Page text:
Article type: Original Research

PUBLISHED 1 January 1983

Volume 8 Issue 1

Original Research

Graham J. Withers

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It has been known for years in the residential child care field voluntary agencies are severely handicapped by the fact that the way one agency records its income and expenditure is quite different from the next agency. The most immediate effect is that since little sense can be made of what it really costs to keep a child in care, it is virtually impossible to organize a case as to how current government subsidies should be varied which will convince ourselves, much less the Victorian State Treasury.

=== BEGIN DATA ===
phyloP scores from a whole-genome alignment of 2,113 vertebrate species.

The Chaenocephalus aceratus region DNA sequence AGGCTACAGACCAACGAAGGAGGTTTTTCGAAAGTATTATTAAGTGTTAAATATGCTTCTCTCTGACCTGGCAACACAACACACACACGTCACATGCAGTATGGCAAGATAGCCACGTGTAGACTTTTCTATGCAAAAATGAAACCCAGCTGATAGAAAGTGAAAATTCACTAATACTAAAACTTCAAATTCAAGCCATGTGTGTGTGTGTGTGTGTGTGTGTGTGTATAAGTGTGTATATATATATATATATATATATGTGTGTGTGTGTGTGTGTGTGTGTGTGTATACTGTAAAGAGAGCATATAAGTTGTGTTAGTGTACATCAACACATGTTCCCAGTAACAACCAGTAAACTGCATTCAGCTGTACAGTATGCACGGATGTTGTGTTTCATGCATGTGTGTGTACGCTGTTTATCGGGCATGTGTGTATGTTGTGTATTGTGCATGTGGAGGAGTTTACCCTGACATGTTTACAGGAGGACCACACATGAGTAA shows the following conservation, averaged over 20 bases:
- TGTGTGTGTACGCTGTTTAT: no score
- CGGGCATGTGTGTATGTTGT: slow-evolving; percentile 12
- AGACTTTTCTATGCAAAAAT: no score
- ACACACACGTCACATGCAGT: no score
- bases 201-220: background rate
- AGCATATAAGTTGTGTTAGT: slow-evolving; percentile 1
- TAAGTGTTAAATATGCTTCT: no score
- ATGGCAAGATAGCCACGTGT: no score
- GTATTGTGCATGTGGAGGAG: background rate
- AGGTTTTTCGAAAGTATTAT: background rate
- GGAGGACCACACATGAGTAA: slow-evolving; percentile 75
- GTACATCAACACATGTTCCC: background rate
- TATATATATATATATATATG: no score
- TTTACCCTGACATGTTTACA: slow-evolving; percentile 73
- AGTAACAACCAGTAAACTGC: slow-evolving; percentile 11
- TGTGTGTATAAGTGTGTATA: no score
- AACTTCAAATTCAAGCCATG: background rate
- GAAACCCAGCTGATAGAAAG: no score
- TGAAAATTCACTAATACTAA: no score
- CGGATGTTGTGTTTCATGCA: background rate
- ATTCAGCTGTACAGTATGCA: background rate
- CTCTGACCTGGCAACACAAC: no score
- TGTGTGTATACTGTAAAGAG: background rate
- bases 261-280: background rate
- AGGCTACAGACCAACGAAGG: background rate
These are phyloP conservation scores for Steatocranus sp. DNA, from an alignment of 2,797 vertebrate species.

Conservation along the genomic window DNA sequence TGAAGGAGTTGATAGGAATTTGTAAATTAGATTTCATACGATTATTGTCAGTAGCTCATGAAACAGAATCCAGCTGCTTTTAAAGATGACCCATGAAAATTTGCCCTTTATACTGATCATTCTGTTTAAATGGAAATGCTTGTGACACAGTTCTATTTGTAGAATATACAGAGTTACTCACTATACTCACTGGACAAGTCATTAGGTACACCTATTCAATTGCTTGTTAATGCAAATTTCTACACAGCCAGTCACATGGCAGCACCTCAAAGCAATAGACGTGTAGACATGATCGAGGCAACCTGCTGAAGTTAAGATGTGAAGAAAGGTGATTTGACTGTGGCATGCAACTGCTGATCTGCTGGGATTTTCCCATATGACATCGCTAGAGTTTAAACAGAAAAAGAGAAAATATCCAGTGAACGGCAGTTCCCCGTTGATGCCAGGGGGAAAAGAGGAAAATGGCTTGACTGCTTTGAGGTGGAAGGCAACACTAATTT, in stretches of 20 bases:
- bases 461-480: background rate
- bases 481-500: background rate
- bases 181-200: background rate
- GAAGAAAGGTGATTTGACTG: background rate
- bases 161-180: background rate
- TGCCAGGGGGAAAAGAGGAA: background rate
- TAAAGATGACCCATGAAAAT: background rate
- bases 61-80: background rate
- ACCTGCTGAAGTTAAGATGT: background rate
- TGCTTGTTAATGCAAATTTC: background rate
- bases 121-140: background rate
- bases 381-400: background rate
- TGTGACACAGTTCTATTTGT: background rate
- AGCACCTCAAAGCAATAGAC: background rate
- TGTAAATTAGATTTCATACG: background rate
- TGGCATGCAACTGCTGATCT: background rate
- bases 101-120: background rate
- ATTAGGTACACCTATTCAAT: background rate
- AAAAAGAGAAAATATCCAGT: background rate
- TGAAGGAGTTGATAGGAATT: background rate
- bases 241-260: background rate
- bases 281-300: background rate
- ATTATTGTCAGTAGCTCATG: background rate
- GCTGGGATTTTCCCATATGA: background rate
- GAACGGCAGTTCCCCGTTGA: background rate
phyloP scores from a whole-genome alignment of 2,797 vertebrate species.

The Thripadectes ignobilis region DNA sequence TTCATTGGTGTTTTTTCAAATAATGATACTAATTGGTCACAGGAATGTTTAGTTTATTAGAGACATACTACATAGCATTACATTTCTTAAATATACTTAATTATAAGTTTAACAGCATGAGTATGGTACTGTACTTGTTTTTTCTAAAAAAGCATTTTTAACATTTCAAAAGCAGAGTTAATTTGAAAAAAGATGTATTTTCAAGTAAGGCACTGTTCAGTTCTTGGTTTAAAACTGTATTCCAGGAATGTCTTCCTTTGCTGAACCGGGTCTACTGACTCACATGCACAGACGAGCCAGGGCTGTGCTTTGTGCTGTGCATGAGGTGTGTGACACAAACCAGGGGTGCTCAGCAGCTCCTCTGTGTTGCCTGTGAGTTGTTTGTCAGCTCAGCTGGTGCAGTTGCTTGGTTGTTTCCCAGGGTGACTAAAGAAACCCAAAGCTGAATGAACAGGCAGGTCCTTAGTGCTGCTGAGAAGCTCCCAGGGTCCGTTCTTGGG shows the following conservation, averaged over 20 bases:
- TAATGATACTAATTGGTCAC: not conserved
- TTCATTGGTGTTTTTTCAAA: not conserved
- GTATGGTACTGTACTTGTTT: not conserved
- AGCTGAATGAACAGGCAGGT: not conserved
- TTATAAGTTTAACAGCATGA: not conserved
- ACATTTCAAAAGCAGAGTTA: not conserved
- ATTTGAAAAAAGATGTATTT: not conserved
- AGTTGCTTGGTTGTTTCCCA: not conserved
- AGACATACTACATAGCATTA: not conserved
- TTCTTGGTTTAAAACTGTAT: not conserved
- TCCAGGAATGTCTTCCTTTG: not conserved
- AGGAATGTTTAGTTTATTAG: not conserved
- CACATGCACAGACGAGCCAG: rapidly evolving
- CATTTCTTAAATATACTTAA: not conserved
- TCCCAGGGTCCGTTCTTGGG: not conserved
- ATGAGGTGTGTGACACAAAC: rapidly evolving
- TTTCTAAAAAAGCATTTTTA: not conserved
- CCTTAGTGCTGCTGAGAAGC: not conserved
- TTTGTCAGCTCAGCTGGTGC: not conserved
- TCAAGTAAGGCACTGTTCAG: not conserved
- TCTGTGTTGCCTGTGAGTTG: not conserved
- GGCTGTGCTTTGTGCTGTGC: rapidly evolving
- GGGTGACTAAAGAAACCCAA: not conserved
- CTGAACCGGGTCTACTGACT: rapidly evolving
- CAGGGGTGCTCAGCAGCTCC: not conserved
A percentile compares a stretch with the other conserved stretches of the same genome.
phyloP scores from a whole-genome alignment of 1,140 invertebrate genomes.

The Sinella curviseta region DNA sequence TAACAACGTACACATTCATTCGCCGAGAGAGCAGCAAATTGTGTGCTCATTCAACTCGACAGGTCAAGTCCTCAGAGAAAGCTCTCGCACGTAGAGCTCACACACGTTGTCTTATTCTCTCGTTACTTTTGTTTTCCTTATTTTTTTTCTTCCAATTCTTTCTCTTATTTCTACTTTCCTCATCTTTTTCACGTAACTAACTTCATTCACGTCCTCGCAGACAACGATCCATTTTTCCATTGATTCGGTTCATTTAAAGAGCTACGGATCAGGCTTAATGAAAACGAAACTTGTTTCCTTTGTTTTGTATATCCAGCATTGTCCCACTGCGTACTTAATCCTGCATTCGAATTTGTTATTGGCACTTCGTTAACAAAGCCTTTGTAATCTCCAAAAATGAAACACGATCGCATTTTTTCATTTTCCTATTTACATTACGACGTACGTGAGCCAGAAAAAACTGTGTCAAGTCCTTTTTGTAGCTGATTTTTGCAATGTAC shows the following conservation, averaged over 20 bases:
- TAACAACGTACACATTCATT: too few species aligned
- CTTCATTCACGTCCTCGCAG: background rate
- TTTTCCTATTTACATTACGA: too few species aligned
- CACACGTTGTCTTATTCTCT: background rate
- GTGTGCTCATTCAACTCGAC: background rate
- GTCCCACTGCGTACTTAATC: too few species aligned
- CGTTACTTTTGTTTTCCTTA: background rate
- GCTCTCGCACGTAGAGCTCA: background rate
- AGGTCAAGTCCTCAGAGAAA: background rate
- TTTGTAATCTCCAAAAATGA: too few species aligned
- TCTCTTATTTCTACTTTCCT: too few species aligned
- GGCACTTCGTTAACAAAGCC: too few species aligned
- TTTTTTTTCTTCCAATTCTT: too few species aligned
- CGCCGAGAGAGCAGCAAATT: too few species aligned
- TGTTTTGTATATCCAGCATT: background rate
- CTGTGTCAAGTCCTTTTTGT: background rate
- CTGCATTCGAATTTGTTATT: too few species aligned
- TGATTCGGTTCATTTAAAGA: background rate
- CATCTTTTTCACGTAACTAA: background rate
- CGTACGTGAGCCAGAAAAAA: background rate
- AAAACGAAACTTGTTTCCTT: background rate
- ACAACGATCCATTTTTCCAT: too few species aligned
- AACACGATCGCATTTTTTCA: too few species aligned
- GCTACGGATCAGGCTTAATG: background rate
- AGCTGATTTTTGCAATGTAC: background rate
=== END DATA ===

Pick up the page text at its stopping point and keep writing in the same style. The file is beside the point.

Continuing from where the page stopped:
In 1974 – 75, notwithstanding this limitation, the Children’s Welfare Association of Victoria (C.W.A.V.), through its “Survival Committee”, was able to negotiate substantial and largely positive changes to the then subsidy system, although limitations in what was developed were obvious before the new scheme was implemented. It must be recognized, however, that the “Survival Committee” belongs to another era. Here are just a few reasons why:

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